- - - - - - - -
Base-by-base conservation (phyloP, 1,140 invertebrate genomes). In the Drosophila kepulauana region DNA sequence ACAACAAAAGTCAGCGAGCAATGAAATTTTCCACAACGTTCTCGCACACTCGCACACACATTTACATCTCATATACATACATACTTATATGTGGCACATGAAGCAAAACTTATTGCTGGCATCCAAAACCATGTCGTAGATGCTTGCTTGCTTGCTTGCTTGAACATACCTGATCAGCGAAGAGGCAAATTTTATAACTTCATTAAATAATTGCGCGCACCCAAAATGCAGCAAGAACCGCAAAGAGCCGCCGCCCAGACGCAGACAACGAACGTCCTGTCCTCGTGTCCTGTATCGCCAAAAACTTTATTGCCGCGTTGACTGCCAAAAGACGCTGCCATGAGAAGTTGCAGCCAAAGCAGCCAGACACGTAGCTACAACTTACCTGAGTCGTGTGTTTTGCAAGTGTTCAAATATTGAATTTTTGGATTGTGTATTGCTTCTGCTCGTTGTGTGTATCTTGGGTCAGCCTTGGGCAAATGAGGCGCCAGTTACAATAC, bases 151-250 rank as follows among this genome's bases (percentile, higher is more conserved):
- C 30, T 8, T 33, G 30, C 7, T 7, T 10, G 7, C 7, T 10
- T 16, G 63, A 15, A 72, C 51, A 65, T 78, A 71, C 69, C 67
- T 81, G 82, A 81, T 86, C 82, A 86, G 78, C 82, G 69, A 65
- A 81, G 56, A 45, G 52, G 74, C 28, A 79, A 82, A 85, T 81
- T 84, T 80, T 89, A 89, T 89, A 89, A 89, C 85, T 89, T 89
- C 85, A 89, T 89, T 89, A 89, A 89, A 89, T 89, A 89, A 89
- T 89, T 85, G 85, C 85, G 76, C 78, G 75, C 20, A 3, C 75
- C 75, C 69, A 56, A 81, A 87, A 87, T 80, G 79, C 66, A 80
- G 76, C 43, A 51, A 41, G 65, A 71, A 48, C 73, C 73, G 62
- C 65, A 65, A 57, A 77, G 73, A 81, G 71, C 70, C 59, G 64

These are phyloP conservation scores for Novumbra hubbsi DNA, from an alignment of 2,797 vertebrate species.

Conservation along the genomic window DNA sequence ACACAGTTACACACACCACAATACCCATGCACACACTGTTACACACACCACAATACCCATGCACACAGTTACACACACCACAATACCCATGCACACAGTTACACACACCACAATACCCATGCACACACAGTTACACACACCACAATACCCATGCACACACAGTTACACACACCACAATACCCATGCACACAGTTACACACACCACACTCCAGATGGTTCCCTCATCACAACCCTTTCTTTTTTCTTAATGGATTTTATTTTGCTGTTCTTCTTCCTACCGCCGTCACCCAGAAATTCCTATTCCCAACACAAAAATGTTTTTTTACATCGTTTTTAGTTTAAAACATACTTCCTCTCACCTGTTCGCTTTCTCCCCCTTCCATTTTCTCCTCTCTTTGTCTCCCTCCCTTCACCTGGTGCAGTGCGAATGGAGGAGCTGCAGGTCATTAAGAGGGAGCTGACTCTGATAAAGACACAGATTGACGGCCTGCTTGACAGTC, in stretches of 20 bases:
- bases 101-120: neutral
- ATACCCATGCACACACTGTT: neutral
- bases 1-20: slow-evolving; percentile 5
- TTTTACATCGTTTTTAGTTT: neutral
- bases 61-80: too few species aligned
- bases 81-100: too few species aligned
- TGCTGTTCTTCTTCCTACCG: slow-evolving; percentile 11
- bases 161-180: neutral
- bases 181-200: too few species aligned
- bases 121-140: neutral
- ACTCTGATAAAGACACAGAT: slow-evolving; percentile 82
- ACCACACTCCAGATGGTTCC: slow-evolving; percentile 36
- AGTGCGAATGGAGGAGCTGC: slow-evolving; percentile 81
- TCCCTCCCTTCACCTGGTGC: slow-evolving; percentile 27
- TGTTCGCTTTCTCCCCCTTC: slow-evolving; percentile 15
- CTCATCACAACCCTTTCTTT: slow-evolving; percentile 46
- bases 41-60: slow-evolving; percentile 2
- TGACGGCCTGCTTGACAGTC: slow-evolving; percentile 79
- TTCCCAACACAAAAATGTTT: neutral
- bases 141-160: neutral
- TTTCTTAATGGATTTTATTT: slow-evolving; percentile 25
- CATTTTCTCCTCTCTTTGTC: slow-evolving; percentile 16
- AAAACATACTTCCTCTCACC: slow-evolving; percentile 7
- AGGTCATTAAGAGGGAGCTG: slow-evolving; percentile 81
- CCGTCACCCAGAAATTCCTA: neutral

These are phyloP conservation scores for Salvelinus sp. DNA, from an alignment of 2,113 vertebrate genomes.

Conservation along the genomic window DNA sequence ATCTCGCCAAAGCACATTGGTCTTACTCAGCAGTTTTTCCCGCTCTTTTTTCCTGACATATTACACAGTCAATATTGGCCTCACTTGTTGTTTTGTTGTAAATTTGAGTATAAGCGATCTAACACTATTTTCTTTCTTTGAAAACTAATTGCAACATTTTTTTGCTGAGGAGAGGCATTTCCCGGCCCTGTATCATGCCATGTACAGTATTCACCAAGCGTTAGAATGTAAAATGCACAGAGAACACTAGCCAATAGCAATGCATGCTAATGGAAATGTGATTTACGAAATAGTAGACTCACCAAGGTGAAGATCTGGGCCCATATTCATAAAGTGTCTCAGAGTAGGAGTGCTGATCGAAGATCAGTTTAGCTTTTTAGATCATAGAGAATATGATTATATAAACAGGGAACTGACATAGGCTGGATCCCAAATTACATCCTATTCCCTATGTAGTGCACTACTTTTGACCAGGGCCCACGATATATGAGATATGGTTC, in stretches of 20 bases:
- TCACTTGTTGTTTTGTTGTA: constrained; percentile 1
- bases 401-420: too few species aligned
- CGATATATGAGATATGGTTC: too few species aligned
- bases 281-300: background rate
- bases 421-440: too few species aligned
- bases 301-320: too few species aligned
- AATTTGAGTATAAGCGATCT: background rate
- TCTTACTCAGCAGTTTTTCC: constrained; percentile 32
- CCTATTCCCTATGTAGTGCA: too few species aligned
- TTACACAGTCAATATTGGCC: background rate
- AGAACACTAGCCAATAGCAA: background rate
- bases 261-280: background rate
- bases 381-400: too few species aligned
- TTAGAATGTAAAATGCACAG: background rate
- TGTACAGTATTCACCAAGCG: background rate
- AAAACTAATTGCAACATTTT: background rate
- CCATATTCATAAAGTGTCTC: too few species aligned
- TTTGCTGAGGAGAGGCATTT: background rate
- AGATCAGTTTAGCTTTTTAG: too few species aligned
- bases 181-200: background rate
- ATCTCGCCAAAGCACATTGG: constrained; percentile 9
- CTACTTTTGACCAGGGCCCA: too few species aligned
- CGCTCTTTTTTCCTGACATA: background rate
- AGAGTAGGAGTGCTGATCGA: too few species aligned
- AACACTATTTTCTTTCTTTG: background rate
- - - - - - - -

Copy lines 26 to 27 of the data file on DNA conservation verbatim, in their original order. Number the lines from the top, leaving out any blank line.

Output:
- AGTGCGAATGGAGGAGCTGC: slow-evolving; percentile 81
- TCCCTCCCTTCACCTGGTGC: slow-evolving; percentile 27